Rep. Lauren Boebert hospitalized with acute blood clot, diagnosed with May-Thurner Syndrome

DENVER (KDVR) — Republican Rep. Lauren Boebert, of Colorado's 3rd district, was hospitalized on April 1 at UCHealth Medical Center of the Rockies in Loveland after she experienced "severe swelling in her upper left leg," according to a campaign statement.

Boebert, 37, is known for her controversial and far-right opinions and stances. She also is currently running for Colorado's fourth congressional district.

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According to her campaign, Boebert underwent a CT scan and doctors found an acute blood clot. She was also diagnosed with May-Thurner Syndrome which, according to the Cleveland Clinic, is a rare condition that disrupts blood flow by compressing a vein in the pelvis and can lead to blood clots.

She is expected to make a full recovery, according to her campaign.

“I want to thank Dr. Rebecca Bade and the entire team at UCHealth Medical Center of the Rockies for their great care and providing helpful insight on my recent diagnosis,” said Boebert in her campaign release. “I'm looking forward to making a full recovery and getting back to Congress to continue fighting for Colorado."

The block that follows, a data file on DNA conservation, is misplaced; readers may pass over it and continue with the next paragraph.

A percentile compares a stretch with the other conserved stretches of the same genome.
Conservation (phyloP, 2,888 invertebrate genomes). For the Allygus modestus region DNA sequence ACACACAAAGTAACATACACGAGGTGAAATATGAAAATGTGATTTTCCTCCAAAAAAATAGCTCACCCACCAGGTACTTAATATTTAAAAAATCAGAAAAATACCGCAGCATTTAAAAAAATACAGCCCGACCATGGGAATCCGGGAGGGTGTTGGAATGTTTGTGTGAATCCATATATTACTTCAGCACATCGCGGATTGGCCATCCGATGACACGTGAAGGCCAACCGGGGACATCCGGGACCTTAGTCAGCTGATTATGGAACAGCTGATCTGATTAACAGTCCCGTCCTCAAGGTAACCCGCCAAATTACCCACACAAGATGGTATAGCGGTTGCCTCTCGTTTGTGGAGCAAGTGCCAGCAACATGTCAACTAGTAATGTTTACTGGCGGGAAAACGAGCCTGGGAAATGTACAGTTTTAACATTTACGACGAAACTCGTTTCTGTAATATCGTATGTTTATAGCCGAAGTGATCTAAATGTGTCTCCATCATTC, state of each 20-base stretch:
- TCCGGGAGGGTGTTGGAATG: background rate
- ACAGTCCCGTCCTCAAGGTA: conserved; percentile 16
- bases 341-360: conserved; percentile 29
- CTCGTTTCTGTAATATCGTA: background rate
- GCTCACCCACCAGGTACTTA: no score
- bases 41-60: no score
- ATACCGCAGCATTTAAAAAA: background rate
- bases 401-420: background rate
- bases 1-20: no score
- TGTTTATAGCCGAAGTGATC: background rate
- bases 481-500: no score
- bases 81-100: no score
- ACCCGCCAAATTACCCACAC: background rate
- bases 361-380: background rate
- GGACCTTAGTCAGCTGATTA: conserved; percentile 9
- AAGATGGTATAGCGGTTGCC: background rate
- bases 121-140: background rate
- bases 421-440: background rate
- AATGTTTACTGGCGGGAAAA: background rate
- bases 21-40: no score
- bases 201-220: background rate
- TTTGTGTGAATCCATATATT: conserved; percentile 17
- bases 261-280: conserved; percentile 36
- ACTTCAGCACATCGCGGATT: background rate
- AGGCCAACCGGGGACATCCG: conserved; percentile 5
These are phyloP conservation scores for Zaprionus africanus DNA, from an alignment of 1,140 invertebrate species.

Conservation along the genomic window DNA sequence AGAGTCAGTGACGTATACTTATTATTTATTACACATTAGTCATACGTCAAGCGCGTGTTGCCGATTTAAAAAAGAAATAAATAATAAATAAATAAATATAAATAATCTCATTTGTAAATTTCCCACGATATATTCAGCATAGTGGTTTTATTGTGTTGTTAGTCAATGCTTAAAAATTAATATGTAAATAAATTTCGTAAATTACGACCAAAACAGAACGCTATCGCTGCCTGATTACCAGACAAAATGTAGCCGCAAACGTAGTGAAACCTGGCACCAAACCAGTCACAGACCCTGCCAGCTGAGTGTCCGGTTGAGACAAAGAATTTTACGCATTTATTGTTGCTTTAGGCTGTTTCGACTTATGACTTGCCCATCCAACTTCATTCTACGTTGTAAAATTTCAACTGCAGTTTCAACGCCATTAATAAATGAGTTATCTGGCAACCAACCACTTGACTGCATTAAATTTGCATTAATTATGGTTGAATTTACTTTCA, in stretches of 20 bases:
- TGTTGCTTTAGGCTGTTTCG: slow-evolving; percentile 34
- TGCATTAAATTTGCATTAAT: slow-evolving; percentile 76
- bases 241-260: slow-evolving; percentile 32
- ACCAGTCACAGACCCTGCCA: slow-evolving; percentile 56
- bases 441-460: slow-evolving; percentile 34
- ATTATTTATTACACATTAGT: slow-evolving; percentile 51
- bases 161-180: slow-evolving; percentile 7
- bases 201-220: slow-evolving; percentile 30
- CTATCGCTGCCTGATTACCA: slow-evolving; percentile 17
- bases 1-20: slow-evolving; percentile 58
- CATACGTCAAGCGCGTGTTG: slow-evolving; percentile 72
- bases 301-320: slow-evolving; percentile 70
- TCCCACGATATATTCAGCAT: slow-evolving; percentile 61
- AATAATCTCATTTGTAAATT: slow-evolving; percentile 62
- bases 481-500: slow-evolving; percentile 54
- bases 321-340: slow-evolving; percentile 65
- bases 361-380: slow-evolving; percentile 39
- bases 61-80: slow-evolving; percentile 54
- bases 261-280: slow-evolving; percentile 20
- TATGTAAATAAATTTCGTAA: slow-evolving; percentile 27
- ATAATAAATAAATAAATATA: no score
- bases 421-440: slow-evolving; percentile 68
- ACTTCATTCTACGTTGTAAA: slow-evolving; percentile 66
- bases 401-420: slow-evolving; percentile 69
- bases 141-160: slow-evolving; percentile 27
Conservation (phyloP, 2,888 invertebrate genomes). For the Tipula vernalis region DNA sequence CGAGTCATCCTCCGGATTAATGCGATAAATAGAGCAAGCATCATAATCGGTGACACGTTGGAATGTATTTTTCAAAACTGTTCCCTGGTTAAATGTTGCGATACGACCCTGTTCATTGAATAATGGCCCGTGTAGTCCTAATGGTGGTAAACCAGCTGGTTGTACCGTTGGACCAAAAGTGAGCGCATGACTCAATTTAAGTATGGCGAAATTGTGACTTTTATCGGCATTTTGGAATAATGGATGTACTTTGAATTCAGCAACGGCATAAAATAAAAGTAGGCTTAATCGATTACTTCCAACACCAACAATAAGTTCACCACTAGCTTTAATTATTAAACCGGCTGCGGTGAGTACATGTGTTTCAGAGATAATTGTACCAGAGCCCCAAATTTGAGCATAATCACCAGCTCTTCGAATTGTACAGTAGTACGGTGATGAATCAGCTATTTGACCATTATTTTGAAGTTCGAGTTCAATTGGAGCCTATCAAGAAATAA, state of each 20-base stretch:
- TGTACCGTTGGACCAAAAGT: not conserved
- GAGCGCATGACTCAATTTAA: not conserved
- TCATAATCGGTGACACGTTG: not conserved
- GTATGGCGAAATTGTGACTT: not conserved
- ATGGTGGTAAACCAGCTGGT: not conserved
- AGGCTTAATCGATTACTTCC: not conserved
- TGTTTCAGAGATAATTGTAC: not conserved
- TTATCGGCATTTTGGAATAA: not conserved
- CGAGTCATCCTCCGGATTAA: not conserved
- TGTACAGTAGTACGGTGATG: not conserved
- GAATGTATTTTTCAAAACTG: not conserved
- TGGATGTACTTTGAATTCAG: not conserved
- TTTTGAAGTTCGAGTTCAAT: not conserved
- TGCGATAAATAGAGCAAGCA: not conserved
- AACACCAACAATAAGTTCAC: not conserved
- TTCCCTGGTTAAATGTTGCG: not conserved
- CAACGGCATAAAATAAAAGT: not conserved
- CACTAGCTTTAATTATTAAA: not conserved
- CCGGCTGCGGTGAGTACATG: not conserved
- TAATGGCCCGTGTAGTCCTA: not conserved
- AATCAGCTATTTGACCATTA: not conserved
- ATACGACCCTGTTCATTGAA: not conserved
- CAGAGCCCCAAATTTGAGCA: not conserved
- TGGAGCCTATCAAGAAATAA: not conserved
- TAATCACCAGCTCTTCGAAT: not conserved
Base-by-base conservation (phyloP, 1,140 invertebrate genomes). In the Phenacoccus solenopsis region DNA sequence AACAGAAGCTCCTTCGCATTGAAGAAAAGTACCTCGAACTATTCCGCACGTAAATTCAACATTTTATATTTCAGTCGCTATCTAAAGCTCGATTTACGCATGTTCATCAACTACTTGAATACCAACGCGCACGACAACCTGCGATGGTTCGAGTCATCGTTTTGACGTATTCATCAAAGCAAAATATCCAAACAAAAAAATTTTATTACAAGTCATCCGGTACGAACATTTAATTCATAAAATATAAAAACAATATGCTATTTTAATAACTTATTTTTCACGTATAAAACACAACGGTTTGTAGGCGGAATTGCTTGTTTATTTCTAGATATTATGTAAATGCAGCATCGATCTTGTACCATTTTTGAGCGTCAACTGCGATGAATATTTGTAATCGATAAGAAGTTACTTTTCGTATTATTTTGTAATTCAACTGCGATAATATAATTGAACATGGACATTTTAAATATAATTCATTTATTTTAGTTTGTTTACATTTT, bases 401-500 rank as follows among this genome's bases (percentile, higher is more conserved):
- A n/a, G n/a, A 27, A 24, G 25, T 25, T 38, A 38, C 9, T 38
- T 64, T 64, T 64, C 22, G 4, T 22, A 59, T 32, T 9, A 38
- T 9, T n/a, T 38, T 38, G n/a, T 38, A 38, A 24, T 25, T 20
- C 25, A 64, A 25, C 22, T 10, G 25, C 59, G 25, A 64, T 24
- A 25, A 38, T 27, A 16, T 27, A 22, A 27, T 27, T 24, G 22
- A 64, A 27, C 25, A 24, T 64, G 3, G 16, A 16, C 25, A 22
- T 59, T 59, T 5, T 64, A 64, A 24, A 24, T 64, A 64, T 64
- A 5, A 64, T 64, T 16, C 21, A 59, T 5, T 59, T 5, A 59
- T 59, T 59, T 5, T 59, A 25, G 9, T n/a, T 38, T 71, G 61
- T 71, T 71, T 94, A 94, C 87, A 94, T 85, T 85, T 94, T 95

Doctors believe dehydration, travel and extended periods of sitting are potential factors in causing symptoms of May-Thurner syndrome. Additionally, women between 20-45 years old who have given birth are at a greater risk of having the syndrome.

According to the Cleveland Clinic, a main complication of May-Thurner syndrome is deep vein thrombosis, or DVT, which occurs when a blood clot forms in deep leg veins. Should that blood clot break off and reach a person's lungs, it can cause a pulmonary embolism, which can be life-threatening.

Doctors recommended and scheduled surgery to remove the clot and insert a stent to address Boebert's symptoms, which is a common treatment option for May-Thurner syndrome, according to the Cleveland Clinic. The surgery was completed on the morning of April 2, her campaign explained.

After resting, as recommended by doctors, Boebert is expected to fully recover with "no significant concerns for her long-term health and no hindrance to her ability to perform her duties as a Congresswoman," according to her campaign.

“We successfully performed surgery on the Congresswoman this morning and expect her to make a full recovery,” said Bade, a hospitalist physician at the hospital. “Patients with May-Thurner Syndrome who undergo the procedure to restore blood flow are able to live and work just as they have in the past after a brief recovery.”

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